A NEW Motor Neuron Disease (MND) test enables doctors to measure the disease’s progression in patients.
The test was developed by researchers from Flinders University in South Australia in collaboration with the University of Miami and has the potential to lead to better treatments and a cure for the neuro-degenerative disease.
The urine test measures the levels of a key protein found in people with MND or Amyotrophic Lateral Sclerosis (ALS).
As the disease continues to develop in patients, the levels of the protein continue to increase.
Research supervisor from Flinders University Mary-Louise Rogers said the technique was not a diagnostic tool but could be used to study the effectiveness of current treatments.
“To date there has been no marker that has been able to measure disease progression,” she said.
“What is being used is a test where people are asked a bunch of questions by neurologists who take down their answers and add up a score.
“This urine test is simple and could improve treatment for MND by showing us which drugs or methods are working best.”
As nerves get thicker, a protein known as protein75ECD is shed off of motor neurons and released into the blood stream, ending up in the urine.
Previous research in mice linked protein75ECD levels and MND progression.
Researchers later identified higher levels of the protein in 31 people with MND over a three-year period.
The patients were in a number of American and Australian states and the United States, with testing conducted every few months.
There is currently no cure for MND (or ALS), which causes the motor neurons or nerve cells that control muscle movements to slowly die.
MND affects about six people per 100,000.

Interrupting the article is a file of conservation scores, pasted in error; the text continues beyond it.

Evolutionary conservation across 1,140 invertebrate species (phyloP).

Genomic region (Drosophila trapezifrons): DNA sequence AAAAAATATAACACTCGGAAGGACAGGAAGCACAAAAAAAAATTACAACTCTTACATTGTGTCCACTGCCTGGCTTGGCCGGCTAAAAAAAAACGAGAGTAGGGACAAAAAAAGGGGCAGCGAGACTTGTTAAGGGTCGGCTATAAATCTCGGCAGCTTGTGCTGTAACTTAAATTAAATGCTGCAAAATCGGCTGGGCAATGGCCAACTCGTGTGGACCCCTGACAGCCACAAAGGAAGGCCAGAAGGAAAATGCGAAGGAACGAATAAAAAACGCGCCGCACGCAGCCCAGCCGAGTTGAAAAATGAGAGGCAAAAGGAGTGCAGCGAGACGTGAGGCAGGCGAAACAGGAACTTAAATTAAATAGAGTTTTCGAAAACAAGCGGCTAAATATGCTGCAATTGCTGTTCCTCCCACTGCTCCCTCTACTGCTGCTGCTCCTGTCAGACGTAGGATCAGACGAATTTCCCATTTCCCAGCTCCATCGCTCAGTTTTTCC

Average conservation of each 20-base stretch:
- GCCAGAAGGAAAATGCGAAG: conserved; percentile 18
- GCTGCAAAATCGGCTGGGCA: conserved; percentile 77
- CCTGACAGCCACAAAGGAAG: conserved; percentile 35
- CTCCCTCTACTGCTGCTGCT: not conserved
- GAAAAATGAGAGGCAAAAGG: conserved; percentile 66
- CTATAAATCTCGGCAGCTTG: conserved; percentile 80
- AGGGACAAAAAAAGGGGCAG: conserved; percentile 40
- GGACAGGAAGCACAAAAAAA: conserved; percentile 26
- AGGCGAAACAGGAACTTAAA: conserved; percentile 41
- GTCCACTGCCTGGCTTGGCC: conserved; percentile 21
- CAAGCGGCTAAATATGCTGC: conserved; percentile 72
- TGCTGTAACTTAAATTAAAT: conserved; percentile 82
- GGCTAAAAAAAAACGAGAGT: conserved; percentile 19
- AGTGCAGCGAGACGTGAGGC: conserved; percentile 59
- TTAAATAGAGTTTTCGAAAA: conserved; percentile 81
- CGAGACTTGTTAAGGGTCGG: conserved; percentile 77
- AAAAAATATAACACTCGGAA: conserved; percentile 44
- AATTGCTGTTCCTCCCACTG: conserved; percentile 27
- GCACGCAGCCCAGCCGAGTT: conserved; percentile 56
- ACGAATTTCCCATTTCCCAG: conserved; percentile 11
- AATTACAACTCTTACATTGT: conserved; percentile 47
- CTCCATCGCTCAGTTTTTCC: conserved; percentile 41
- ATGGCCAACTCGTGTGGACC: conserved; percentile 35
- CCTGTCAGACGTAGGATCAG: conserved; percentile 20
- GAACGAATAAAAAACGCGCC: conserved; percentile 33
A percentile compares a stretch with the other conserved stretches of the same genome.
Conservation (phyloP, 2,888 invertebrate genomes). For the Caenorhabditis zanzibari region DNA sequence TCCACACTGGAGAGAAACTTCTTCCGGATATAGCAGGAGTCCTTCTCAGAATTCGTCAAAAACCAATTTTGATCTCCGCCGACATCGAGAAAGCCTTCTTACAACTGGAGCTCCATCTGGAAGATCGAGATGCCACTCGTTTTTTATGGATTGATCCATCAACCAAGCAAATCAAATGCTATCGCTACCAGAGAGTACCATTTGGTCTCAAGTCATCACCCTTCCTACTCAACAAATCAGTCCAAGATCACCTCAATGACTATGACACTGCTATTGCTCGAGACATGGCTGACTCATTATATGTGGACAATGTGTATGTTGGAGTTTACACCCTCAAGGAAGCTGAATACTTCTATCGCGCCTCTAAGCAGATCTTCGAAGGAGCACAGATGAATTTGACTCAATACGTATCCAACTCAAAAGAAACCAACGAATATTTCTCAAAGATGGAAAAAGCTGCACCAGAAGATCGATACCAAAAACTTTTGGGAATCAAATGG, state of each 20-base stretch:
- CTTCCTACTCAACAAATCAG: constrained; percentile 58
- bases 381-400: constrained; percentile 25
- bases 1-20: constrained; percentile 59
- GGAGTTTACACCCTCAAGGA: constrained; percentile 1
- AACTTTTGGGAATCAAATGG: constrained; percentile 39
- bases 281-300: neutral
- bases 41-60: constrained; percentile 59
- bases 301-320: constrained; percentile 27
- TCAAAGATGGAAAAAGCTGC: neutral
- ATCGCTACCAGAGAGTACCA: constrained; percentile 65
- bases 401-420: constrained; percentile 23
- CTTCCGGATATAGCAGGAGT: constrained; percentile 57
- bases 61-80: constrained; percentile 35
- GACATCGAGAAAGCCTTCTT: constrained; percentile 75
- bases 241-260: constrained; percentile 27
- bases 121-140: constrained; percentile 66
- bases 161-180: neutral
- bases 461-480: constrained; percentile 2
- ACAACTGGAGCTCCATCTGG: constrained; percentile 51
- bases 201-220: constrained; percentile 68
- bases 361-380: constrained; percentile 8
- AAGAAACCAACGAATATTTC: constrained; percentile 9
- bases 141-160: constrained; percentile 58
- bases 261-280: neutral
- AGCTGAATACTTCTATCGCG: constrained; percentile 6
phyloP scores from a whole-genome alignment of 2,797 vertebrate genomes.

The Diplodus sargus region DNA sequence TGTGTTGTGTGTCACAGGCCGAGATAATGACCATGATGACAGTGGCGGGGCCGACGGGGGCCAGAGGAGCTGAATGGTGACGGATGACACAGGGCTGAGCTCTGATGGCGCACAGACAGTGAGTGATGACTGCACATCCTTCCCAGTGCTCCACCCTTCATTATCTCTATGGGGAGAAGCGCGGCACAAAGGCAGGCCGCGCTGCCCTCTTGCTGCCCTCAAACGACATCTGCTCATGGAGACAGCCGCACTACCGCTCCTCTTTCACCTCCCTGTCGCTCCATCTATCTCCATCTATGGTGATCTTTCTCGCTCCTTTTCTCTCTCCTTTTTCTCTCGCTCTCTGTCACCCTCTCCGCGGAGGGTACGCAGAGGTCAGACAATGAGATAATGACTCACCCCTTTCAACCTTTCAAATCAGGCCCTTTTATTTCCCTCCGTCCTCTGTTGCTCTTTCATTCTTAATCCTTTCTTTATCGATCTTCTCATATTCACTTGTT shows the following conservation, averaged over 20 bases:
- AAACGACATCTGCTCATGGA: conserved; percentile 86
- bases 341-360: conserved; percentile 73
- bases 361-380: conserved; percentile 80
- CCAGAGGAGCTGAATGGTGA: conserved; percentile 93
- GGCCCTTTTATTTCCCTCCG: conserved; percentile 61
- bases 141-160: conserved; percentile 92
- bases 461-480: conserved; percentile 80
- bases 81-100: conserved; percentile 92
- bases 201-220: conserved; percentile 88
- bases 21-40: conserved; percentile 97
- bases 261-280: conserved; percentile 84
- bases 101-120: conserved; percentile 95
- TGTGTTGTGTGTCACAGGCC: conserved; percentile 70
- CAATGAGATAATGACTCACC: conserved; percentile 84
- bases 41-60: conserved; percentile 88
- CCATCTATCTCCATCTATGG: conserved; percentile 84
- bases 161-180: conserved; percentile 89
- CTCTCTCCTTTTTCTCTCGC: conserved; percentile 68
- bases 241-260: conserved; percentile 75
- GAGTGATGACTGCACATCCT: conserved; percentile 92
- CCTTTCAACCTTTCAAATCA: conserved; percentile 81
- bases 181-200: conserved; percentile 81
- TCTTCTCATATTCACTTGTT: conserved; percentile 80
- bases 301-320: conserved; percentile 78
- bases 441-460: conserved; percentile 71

It is more often found in the 40-to-70-year age group with about 140,000 new cases diagnosed worldwide each year according to the International Alliance of ALS/MND Associations.
ALS, as it is referred to in North America, is also known as Lou Gehrig’s disease, after the baseball great and former New York Yankee who was diagnosed with the illness in 1939.
Other notable individuals with the disease include theoretical physicist and cosmologist Stephen Hawking, Toto bassist Mike Porcaro and Sesame Street creator Jon Stone.
“I’ve been working with researchers in the US and we are putting all our effort into getting it ready for a clinical trial,” Dr Rogers said.
“We hope to do this in the next two to three years.”
Flinders University’s Centre for Neuroscience researcher Stephanie Shepheard and her supervisor Dr Mary-Louise Rogers conducted the comparative study of the testing system on MND and non-MND patients in South Australia over the past six years.
Collaborators and co-authors in the latest paper include leading Flinders Medical Centre MND Clinic researcher and clinician and University of Miami Miller School of Medicine Department of Neurology Professor Michael Benatar, who has trialled the biomarker test on MND patients in the US.
The study was supported by the US National Institutes of Health Rare Diseases Clinical Research Network, Motor Neurone Disease Research Institute of Australia, Flinders University Centre for Neuroscience and Flinders Foundation, ALS Association, Muscular Dystrophy Association, ALS Recovery Fund and Australian Rotary Health (Neville and Jeanne York Family Scholarship).
The paper Urinary p75ECD: A prognostic, disease progression, and pharmacodynamic biomarker in ALS has been published in Neurology.
South Australia’s capital Adelaide has three long-standing public universities, Flinders University, University of South Australia and the University of Adelaide, each of which are consistently rated highly in the international higher education rankings.